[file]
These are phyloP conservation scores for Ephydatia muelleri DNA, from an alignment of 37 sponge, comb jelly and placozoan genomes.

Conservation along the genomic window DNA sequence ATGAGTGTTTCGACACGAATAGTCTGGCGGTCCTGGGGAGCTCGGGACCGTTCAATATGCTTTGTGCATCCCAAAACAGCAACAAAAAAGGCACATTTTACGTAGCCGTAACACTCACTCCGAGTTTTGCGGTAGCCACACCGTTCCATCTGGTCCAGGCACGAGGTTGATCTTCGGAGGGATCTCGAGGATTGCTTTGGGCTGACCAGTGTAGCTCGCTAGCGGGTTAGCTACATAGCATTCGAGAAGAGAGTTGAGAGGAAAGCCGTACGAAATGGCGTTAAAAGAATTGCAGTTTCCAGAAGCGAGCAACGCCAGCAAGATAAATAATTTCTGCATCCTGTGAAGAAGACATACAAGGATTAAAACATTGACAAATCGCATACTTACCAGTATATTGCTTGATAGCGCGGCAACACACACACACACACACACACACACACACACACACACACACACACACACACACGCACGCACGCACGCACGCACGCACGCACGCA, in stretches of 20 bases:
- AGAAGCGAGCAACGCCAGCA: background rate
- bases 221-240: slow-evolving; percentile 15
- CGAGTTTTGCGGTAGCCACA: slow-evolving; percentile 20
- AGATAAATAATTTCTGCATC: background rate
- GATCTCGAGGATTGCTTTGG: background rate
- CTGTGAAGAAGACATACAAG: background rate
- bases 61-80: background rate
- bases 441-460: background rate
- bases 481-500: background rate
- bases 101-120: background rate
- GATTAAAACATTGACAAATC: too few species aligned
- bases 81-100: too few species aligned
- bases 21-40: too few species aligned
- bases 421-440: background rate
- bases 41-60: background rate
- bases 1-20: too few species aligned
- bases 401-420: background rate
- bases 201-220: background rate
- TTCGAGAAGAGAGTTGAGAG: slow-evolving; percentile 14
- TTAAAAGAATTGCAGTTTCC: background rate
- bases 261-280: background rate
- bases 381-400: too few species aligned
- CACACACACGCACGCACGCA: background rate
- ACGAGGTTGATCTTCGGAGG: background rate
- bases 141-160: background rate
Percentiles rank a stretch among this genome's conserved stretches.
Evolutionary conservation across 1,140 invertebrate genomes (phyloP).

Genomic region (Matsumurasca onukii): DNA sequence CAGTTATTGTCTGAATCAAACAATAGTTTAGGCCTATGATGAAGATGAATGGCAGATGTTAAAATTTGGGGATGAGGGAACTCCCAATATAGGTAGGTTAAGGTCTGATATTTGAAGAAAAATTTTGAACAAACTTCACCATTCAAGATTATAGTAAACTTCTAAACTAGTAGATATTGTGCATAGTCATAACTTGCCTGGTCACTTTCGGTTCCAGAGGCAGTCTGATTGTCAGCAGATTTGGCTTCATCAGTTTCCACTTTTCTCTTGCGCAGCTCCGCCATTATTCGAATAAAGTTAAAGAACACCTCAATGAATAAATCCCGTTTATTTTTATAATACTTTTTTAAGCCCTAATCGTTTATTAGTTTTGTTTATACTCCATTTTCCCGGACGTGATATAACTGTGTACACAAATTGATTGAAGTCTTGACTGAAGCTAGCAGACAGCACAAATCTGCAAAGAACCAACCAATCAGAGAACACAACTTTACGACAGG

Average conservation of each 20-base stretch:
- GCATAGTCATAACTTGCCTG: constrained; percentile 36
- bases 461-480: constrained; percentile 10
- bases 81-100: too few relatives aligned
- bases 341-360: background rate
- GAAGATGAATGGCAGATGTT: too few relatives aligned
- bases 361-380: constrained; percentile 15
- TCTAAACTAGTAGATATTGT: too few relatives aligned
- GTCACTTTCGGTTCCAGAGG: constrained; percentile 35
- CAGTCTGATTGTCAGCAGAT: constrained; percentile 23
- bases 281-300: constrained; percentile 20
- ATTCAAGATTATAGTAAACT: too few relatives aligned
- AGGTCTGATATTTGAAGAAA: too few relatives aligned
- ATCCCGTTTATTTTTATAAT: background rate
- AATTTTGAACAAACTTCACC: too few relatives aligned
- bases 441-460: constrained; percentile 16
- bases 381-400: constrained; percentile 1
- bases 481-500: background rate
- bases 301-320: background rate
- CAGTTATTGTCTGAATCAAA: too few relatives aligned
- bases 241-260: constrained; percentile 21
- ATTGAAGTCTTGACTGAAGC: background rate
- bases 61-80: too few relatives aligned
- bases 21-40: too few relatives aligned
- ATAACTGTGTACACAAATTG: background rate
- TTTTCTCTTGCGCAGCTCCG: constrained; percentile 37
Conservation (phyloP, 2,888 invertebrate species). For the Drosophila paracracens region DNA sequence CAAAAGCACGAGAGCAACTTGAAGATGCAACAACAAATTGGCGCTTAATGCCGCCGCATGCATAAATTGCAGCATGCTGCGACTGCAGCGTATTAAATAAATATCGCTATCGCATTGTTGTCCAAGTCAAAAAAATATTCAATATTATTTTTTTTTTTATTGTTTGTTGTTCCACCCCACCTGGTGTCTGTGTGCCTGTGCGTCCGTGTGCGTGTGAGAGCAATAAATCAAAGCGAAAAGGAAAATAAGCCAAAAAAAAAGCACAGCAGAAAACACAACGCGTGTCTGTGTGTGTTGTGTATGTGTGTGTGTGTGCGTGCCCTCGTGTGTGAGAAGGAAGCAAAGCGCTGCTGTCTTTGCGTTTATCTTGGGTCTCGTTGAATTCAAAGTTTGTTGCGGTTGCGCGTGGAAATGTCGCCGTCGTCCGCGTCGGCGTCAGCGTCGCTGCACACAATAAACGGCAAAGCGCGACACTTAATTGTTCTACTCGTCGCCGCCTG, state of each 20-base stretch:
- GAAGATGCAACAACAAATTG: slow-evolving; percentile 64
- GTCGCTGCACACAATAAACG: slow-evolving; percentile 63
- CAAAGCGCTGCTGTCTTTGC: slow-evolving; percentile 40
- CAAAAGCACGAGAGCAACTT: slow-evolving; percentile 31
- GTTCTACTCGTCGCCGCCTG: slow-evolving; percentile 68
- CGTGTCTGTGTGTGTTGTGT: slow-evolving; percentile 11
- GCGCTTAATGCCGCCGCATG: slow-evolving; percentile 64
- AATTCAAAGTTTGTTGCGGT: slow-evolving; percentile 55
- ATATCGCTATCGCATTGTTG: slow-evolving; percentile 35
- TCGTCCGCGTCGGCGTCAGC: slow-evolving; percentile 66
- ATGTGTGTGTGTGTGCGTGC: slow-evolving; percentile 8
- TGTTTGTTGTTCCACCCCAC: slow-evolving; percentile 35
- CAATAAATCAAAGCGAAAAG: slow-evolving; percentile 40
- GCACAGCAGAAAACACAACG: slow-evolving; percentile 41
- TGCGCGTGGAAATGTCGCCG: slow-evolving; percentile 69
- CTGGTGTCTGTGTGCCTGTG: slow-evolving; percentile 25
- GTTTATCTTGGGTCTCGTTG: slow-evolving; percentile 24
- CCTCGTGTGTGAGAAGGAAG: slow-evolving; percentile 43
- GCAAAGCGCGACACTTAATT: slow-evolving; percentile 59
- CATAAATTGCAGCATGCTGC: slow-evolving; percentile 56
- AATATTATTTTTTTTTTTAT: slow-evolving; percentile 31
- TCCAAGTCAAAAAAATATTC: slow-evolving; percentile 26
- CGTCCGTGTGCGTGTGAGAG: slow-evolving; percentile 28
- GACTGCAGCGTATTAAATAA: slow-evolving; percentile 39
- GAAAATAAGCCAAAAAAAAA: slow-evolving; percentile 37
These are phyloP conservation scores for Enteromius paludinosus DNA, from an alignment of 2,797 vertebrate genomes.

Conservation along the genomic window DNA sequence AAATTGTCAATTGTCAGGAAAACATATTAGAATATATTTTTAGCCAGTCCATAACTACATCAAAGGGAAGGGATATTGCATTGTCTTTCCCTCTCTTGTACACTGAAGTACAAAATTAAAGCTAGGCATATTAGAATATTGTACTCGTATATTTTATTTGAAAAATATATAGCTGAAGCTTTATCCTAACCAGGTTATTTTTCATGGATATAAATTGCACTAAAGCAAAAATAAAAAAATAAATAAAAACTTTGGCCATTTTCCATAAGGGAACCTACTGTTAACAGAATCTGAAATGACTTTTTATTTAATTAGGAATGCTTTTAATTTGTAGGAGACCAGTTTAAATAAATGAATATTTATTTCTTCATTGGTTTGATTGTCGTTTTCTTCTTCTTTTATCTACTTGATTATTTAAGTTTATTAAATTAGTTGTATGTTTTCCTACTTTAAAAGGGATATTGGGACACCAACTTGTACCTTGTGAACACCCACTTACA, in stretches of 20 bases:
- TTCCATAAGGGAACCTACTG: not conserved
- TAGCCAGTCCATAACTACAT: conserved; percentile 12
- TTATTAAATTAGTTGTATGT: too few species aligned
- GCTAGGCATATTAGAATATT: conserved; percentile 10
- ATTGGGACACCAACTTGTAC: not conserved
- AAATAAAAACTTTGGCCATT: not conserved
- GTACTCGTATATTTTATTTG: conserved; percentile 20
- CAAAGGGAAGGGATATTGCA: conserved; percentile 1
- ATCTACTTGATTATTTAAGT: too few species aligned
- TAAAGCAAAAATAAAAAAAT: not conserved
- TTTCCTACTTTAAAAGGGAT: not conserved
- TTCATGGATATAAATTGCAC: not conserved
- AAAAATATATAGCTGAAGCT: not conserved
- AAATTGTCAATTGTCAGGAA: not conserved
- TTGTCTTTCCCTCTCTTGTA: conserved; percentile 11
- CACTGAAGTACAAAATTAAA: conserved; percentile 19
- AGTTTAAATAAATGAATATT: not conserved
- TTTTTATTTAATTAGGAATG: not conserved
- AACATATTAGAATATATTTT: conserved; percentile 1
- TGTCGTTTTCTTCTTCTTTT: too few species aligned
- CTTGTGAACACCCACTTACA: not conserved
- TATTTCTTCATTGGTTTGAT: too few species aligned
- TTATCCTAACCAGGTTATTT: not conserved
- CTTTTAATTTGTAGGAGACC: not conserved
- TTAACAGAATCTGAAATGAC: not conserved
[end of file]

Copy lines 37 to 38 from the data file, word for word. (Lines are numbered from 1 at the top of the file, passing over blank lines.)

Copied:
- bases 361-380: constrained; percentile 15
- TCTAAACTAGTAGATATTGT: too few relatives aligned